2012: The Year Of Battery Recycling?

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In 1994, the Rechargeable Battery Recycling Corporation was created in order to promote the recycling of rechargeable batteries in North America. The Battery Act of 1996 helped develop an infrastructure to help the public recycled rechargeable batteries more easily, which has led to the recycling of over 55 million pounds of rechargeable batteries…but what about other battery types? Americans throw out about 180,000 tons of batteries annually and there continues to be no infrastructure for consumers to recycle other very common battery chemistries, such as alkaline, which account for 90% of batteries used by U.S. consumers.

The five leading manufacturers of batteries in the U.S., Energizer, Duracell, Rayovac, Kodak, and Panasonic, decided to tackle this issue in April 2011, when an unprecedented industry-wide stakeholder Battery Summit was held in Dallas, TX. This meeting was attended by 75 professionals from 8 different stakeholder groups, including individuals from recycling facilities, NGOs, federal and state regulators, consumers, retailers, device manufacturers, municipalities, academics, and waste haulers, with the goal of developing an environmentally and economically sound zero-waste program to recycle batteries.

Why wasn’t an infrastructure to recyclable all battery types created when the rechargeable battery recycling initiatives were started in 1994? There have been two main barriers to recycling batteries: cost and environmental impact. The cost of recycling batteries is $1.03 per pound compared to $0.22 per pound to put them in a landfill. In addition, according to a Life Cycle Assessment commissioned by Energizer Battery from the Massachusetts Institute of Technology (MIT), which accounts for the environmental impact of a product in various categories from material extraction through disposal, technology has just reached a point where recycling alkaline batteries will cause less environmental harm than disposing of them in a landfill. The reason the environmental impact of recycling alkaline batteries was greater was because the technology was not available to efficiently collect, transport, sort, process, and produce new products from disposed alkaline batteries. In addition, harmful chemicals such as Mercury were removed from alkaline batteries over 20 years ago, making them much safer to dispose.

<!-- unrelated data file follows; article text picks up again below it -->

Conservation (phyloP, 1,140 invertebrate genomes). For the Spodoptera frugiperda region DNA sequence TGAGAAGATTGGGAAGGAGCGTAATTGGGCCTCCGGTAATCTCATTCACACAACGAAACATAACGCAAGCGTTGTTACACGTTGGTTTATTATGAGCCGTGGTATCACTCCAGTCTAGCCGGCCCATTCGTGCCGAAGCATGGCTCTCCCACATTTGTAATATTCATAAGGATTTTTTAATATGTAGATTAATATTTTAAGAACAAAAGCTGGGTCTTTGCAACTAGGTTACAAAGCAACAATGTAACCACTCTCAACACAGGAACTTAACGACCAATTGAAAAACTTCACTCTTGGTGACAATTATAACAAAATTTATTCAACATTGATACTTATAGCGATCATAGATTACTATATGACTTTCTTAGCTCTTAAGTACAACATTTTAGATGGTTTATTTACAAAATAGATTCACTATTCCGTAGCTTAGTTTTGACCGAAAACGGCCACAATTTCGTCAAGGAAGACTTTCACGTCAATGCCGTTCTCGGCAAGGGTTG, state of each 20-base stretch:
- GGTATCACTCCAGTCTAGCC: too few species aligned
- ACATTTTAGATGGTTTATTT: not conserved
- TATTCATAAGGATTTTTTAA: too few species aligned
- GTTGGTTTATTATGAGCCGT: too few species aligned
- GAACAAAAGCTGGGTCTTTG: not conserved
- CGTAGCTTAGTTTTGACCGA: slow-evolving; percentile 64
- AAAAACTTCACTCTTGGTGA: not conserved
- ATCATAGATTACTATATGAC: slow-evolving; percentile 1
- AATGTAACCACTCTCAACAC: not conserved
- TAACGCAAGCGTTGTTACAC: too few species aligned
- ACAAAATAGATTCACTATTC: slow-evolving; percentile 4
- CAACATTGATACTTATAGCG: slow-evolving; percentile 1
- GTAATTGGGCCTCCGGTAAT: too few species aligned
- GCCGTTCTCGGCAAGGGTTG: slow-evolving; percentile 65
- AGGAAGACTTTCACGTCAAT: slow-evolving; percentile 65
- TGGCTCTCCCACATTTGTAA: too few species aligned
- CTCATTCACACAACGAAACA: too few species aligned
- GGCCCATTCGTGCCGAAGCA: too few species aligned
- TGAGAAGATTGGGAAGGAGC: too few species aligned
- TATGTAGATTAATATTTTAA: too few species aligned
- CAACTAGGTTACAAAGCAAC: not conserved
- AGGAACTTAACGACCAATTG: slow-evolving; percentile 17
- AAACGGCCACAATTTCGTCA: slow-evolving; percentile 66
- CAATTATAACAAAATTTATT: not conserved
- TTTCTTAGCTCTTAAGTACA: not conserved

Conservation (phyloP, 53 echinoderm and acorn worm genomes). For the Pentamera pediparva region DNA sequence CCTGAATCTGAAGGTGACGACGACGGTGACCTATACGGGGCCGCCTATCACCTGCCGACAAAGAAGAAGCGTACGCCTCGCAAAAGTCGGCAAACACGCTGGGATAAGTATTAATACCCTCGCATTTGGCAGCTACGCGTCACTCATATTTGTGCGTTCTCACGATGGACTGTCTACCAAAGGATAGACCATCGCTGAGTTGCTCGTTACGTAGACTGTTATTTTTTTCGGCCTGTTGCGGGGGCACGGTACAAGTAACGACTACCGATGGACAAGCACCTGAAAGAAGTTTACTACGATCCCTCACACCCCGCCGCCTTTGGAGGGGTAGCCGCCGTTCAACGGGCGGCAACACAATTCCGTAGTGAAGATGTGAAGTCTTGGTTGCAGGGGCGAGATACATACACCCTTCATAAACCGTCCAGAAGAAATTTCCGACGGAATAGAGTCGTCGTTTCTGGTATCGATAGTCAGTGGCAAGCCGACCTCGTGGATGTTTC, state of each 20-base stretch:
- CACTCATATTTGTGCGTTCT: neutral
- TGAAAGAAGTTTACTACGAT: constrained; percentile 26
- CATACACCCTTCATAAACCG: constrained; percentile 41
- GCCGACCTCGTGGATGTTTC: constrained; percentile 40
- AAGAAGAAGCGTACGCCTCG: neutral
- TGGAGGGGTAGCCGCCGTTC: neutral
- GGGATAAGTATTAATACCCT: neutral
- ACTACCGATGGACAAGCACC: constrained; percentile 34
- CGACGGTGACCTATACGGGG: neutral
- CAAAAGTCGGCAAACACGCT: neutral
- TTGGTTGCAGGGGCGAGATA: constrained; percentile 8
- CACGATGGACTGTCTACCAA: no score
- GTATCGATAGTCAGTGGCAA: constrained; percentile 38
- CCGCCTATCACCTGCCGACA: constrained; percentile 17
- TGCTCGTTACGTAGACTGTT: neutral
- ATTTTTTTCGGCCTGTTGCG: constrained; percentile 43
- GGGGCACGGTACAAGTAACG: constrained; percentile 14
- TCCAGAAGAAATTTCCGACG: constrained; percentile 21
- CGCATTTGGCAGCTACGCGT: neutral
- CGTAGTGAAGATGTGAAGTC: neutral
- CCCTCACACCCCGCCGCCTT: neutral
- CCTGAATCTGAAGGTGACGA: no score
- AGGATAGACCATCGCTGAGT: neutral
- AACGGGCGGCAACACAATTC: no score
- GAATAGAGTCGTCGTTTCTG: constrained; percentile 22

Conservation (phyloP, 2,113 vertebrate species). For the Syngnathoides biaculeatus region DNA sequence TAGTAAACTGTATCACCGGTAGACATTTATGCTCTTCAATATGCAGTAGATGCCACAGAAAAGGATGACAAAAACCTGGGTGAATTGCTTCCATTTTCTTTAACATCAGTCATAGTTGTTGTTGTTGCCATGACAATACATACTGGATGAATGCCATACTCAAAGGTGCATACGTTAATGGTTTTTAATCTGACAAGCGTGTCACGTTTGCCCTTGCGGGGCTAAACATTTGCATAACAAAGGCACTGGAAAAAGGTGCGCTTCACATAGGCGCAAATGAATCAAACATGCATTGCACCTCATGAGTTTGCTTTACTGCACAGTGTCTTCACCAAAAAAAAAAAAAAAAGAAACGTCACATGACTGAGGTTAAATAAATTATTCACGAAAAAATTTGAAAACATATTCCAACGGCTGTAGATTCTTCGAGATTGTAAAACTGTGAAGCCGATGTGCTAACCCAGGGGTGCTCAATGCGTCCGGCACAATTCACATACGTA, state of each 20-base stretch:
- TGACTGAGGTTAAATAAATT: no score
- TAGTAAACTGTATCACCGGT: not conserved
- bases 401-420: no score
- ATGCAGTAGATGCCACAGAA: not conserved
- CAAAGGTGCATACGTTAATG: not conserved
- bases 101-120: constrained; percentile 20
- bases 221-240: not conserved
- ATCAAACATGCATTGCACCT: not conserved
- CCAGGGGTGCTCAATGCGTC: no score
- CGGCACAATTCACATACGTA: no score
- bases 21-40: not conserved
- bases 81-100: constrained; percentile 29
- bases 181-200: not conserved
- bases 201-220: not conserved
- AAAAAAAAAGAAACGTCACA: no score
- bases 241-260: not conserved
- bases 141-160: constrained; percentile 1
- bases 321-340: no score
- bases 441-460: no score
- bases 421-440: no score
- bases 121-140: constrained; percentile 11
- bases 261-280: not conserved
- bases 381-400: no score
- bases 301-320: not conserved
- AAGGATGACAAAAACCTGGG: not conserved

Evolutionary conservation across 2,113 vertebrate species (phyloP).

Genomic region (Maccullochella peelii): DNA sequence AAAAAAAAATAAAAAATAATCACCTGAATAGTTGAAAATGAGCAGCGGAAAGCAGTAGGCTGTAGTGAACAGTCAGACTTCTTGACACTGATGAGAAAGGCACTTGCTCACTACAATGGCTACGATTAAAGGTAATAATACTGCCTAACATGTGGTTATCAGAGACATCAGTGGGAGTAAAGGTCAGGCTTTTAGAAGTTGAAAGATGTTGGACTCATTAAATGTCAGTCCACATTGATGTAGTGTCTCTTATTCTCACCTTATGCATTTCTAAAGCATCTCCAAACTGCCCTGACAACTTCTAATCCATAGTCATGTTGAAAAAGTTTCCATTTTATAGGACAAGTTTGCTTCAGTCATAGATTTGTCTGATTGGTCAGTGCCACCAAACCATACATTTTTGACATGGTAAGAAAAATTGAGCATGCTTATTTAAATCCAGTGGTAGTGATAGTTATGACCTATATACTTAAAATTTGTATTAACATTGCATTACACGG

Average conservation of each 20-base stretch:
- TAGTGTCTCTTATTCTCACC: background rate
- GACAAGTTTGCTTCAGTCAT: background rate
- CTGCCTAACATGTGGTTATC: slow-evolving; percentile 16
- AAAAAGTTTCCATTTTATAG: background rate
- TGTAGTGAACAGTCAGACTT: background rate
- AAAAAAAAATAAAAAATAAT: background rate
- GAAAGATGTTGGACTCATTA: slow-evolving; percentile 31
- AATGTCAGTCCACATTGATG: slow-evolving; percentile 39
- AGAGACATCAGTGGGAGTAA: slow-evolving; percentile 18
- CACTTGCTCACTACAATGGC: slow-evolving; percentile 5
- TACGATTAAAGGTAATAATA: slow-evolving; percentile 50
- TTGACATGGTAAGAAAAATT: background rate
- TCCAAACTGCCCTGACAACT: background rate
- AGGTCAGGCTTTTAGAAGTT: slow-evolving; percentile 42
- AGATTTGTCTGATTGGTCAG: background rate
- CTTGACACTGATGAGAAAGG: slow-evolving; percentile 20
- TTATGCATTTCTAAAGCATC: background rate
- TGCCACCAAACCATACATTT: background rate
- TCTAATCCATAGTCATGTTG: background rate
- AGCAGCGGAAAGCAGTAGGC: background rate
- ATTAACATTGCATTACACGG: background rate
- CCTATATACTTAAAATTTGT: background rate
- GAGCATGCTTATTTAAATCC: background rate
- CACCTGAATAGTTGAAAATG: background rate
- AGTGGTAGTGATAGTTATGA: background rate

The Summit is planning to effectively address these issues by collaborating with its diverse group of stakeholders. Members of the Summit met again in December 2011 to discuss progress, and more meetings have been scheduled through 2012. The goal of the Summit is to have a zero-waste battery recycling program developed at the end of 2012 and ready to launch in 2013. Keep up to date with the Summit’s progress here

Photo credit: cityofshoreline.com/Modules/ShowImage.aspx?imageid=1270

Illegal E-Waste Dumping in Ghana

An investigation by the Environmental Investigation Agency (EIA) has revealed that tons of e-waste from the United Kingdom has been shipped illegally in underground trade to developing countries in Africa for disposal.  

Environment Waste Controls (EWC), which runs the waste and recycling for the public and private sector, has admitted that electronic equipment from one of their sites has ended up in West Africa after being exported by a third party company.

As part of their investigation, EIA staff visited waste collection sites run by EWC and learned that some of the electronic waste was being collected and shipped to Nigeria and Ghana.  According to the Waste Electrical and Electronic Resources Regulations 2006, as long as the e-waste being exported were tested and deemed properly working it would be permissible to be shipped.

However, investigators hid tracking devices in television sets that were broken beyond repair and left them at the waste collection site.  After a couple of weeks, GPS signals showed that one set had been exported to Nigeria, while another had been shipped to Ghana.

The EIA believes that this is not an isolated incident, and that proper checks were not always carried out.  They say that the broken television sets should have been disposed of in the UK or shipped to a developed country instead of Africa.  

The EWC has fully cooperated with the investigation and has given a statement saying, ”This is unacceptable and EWC has put in place measures to prevent a reoccurrence of this practice and to undertake a full investigation in cooperation with the regulator and relevant authorities. We have instructed all our sub contractors that no electronic equipment deposited at designated collection facilities operated by EWC should leave the UK until further notice.”

Photo Credit: www.ci.yuma.az.us/Images/General/ss-0000-brokenTVtrash.jpg